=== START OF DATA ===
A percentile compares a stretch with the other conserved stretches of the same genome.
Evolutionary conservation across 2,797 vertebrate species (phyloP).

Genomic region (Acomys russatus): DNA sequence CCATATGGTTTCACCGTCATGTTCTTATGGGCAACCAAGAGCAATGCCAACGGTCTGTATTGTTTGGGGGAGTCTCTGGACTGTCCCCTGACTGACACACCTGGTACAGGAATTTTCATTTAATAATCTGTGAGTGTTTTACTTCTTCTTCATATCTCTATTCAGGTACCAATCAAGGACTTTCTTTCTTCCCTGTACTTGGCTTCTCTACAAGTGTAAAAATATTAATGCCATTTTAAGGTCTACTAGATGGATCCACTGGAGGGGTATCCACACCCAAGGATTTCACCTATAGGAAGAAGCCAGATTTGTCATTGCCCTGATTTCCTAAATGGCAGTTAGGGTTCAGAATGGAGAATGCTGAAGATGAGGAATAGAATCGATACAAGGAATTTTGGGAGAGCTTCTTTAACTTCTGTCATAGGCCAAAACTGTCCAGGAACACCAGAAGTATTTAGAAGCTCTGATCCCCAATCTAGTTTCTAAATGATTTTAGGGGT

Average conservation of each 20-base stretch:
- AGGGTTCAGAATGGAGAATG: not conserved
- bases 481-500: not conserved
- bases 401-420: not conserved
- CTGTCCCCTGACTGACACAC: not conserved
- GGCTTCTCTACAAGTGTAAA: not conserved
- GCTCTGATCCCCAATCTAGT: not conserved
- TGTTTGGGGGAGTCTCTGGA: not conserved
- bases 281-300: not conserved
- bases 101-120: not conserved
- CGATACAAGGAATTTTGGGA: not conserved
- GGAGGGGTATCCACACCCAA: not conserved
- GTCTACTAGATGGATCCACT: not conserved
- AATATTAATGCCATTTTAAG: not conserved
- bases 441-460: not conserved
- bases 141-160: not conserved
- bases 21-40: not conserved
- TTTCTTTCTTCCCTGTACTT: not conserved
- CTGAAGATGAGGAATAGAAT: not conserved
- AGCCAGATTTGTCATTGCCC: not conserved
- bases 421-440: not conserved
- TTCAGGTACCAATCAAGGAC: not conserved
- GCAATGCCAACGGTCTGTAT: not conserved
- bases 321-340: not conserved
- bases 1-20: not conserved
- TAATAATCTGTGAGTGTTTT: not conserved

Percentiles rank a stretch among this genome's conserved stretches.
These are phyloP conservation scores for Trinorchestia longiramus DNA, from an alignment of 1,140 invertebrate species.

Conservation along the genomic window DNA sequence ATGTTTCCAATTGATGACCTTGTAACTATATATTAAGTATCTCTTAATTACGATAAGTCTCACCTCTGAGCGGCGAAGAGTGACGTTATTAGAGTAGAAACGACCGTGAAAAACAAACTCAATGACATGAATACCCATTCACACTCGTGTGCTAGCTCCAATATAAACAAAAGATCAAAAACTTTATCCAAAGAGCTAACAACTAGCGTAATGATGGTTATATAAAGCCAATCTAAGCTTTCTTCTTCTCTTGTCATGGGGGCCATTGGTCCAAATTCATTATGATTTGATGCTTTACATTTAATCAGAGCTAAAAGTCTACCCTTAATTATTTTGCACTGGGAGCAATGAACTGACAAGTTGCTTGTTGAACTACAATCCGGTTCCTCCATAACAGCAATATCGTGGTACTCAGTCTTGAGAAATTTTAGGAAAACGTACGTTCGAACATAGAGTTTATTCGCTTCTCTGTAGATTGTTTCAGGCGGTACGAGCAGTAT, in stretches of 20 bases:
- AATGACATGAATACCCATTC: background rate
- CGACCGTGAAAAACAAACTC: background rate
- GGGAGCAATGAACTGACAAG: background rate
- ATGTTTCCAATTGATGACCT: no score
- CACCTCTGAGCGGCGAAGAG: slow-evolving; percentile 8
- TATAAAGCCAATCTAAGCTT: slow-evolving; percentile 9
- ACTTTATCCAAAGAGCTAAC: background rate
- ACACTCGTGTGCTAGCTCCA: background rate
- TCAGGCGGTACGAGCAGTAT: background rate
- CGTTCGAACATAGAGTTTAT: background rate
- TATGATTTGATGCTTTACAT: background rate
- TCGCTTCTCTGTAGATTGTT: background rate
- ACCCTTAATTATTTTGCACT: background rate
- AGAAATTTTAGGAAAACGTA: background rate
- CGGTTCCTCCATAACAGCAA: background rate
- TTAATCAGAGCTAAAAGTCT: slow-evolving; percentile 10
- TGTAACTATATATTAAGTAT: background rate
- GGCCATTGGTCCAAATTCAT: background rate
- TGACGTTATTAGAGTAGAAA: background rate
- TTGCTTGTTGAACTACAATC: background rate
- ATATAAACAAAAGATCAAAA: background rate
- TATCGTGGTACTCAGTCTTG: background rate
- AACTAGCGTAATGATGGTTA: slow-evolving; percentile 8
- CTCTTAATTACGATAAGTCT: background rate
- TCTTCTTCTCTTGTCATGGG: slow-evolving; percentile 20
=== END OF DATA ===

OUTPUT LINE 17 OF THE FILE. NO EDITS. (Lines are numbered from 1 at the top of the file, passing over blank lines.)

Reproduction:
- AATATTAATGCCATTTTAAG: not conserved